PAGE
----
To achieve the said objectives, the Task Force set up to examine and study at length the Lesotho Paper on Accessibility, and the Resolutions of the International Year for the Disabled Persons.
The Task Force recommended that a new Section covering ramps (sizes, construction, location, upkeep) be inserted into the Building Code as is the case with stairways; that the following public institutions be included in the Sixth Schedule as part of the Public Buildings: Banks, Post Offices, Central and Local Government Buildings and all other buildings to which the public has access. Finally, they recommended that the final report of their work to be sent to the Ministry of Local Government and Attorney General for effecting the changes/recommendations.
As can be seen from the recommendations of the Task Forces, the Council tended to concentrate solely on the technical aspects of design and even then the recommendations are general in nature and groups all types of disabilities under one 'bundle'. More serious work needs to have been carried out to determine the proportion of disabled people in the total population by category and determine their access needs accordingly. As Sven Thiberg (1984) puts it, disabled persons have to participate in developing solutions to their problems and defining the criteria for the evaluation of the same.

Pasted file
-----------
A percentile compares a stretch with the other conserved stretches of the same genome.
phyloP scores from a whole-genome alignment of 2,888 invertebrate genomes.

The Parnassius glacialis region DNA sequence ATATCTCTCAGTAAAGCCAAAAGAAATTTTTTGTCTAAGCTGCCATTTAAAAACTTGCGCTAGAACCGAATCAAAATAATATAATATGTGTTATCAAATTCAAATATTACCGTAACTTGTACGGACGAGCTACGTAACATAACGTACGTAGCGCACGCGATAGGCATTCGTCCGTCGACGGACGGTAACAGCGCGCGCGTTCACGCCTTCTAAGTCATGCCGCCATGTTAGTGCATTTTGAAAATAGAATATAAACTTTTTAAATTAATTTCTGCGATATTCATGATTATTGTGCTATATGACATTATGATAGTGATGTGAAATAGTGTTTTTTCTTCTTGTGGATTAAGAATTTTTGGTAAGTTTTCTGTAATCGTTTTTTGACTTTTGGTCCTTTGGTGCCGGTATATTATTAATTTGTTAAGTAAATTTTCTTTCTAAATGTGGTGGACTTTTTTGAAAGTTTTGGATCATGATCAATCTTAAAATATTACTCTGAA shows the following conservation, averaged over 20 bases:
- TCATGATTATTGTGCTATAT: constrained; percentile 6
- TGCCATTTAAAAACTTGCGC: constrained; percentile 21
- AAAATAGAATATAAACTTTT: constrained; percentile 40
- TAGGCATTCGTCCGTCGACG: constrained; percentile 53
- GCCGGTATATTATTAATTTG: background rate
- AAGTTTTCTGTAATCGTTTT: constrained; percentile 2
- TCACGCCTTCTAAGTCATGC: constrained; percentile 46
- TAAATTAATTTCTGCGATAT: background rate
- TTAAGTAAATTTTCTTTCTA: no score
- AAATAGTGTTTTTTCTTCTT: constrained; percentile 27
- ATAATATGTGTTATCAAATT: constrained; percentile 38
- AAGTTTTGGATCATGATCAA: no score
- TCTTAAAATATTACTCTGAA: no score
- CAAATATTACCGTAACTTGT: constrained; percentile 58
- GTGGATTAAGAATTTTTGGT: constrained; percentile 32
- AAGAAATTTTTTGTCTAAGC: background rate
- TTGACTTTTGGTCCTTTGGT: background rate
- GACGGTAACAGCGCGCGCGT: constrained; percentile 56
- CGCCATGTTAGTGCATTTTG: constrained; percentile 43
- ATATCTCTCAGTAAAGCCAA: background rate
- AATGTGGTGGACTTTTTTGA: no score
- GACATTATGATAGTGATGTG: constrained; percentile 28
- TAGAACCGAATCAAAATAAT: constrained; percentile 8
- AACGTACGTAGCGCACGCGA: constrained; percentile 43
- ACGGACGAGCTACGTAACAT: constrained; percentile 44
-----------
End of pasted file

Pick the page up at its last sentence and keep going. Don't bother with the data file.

Disabled people are to be considered as the experts of their own lives and as experts to be included in the design, planning and execution of the built environment. The immediate need therefore is to arouse the enthusiasm of people with disabilities and expose them to their rights in the built environment. They should be encouraged to organize themselves not just for welfare services but as a pressure group to initiate, execute and implement their own policies. The tendency in Kenya has been for disabled people to organize themselves into societies which form a good forum for charitable aid rather than an active force for more tangible developmental strategies. Maybe the starting point is for disabled persons to accept themselves to be accepted by society.